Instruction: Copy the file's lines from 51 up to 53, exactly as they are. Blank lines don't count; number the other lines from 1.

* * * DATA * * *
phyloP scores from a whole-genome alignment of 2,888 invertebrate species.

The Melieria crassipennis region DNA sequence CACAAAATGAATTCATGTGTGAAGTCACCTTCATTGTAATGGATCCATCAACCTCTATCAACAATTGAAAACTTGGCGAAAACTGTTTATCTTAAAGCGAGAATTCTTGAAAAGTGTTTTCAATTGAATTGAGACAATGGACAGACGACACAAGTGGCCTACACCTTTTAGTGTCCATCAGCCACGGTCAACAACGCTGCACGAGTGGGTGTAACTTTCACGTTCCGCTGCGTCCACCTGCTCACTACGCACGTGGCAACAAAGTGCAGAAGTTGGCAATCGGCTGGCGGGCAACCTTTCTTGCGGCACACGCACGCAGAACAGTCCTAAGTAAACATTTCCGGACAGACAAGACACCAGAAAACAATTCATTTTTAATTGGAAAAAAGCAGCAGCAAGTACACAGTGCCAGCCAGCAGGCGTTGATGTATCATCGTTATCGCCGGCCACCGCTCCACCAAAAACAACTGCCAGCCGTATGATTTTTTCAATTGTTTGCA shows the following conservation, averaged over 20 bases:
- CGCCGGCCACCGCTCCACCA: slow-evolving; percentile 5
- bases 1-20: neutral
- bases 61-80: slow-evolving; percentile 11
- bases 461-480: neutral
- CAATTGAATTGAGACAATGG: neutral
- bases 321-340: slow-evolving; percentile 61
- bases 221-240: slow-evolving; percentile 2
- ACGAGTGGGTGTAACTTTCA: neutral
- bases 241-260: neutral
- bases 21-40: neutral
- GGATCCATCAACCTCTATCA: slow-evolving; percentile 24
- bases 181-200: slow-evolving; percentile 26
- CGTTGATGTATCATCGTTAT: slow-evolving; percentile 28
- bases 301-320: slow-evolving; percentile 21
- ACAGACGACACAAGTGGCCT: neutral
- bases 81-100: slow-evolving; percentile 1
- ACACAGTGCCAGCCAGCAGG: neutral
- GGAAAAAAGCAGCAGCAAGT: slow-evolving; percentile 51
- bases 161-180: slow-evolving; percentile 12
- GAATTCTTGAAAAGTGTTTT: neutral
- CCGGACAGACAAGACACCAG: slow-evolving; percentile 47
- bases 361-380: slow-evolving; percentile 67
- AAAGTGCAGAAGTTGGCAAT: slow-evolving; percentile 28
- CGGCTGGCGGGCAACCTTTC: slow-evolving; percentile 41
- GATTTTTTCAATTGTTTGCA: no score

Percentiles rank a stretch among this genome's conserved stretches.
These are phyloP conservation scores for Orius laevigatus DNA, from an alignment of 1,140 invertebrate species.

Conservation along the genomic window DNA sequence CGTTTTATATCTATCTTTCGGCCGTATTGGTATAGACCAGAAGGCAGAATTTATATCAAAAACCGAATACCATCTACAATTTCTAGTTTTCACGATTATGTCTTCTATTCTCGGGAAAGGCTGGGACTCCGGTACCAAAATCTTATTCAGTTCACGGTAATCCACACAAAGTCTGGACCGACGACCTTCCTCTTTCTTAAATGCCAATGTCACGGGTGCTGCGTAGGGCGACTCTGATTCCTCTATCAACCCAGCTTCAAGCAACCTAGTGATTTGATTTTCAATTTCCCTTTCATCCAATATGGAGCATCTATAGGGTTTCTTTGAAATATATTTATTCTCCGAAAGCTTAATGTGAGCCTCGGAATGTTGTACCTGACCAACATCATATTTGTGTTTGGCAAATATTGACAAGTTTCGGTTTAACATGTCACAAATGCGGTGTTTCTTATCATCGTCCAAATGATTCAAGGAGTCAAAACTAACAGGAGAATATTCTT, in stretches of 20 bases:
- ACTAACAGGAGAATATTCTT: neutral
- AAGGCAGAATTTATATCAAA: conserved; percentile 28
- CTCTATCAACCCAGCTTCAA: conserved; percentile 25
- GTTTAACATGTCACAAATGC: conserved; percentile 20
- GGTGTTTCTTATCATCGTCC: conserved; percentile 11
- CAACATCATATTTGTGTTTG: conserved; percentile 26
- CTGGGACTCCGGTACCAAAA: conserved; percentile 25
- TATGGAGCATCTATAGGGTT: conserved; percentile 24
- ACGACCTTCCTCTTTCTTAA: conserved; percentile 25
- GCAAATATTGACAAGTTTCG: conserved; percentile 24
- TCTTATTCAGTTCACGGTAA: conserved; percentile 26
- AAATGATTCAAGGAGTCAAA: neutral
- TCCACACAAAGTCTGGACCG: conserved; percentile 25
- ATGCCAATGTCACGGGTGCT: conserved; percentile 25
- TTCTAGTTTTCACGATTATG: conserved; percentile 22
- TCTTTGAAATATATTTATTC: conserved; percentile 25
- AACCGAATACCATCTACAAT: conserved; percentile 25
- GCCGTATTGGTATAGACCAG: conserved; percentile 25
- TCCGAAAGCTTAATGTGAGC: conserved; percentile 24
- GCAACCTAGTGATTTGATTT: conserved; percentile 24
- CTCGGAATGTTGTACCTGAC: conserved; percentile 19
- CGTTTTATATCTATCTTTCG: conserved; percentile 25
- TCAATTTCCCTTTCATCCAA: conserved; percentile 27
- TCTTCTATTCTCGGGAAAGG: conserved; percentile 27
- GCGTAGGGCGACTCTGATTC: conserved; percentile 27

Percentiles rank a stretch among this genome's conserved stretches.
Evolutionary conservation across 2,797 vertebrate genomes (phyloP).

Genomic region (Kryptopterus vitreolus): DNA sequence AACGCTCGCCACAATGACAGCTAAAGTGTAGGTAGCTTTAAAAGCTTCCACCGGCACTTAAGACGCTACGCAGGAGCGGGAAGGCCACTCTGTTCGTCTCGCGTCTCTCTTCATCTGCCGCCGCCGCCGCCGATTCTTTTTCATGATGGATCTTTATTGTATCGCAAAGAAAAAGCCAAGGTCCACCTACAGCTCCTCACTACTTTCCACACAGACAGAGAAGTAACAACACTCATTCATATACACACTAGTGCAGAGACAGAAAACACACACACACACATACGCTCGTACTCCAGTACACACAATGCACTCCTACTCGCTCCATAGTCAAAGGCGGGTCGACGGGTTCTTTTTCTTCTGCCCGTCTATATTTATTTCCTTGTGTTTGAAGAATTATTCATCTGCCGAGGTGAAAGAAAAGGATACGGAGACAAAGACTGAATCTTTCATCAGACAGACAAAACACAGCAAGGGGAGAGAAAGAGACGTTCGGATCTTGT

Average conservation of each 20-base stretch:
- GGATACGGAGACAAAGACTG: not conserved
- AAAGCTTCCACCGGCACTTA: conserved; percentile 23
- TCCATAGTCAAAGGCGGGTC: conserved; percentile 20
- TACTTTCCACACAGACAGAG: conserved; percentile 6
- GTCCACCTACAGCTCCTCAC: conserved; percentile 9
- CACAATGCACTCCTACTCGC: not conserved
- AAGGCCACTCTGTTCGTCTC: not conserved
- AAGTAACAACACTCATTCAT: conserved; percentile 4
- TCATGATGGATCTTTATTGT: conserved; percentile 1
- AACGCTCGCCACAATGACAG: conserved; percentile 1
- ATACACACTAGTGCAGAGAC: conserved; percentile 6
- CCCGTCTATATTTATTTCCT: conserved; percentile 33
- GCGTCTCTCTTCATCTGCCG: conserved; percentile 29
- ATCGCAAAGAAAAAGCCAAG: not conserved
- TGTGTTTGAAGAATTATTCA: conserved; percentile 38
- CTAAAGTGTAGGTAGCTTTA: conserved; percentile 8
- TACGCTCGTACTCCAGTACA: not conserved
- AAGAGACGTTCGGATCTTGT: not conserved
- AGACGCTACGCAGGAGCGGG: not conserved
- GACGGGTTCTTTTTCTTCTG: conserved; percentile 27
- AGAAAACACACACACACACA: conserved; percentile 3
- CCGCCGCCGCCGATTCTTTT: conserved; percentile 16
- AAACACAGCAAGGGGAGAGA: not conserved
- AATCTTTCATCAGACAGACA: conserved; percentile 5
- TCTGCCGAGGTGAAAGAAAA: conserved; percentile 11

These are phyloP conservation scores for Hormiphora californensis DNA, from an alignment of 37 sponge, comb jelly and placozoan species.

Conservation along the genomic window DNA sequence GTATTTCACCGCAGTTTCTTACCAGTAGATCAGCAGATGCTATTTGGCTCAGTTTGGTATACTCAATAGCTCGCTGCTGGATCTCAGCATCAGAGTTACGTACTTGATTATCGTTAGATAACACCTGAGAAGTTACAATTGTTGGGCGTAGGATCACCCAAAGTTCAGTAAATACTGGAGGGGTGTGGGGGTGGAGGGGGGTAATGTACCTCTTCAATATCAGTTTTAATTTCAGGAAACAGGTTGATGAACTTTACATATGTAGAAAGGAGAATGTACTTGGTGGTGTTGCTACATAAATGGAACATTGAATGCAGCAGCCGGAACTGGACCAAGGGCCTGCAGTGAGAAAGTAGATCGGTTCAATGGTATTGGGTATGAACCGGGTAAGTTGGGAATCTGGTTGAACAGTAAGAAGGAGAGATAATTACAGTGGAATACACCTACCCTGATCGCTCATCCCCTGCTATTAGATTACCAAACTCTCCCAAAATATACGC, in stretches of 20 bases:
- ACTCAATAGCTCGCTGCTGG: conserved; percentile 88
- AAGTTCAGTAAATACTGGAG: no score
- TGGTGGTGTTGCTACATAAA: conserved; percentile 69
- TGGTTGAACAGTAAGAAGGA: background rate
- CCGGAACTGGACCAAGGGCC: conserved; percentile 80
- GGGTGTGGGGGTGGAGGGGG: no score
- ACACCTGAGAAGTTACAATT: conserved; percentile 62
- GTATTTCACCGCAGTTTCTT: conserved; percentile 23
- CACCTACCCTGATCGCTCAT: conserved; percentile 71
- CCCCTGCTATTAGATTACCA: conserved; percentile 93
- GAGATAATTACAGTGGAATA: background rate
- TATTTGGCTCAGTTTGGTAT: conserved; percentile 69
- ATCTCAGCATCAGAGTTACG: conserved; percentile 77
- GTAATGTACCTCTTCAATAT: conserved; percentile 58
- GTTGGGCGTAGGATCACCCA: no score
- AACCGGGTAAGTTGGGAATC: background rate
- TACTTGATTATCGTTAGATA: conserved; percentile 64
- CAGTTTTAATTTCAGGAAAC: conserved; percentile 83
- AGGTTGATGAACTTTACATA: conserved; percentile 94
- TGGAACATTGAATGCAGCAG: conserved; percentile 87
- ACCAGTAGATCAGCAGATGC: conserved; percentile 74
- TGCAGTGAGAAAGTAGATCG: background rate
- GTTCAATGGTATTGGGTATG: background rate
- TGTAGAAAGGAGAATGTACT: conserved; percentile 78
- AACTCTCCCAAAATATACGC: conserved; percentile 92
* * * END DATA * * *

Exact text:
- CTCGGAATGTTGTACCTGAC: conserved; percentile 19
- CGTTTTATATCTATCTTTCG: conserved; percentile 25
- TCAATTTCCCTTTCATCCAA: conserved; percentile 27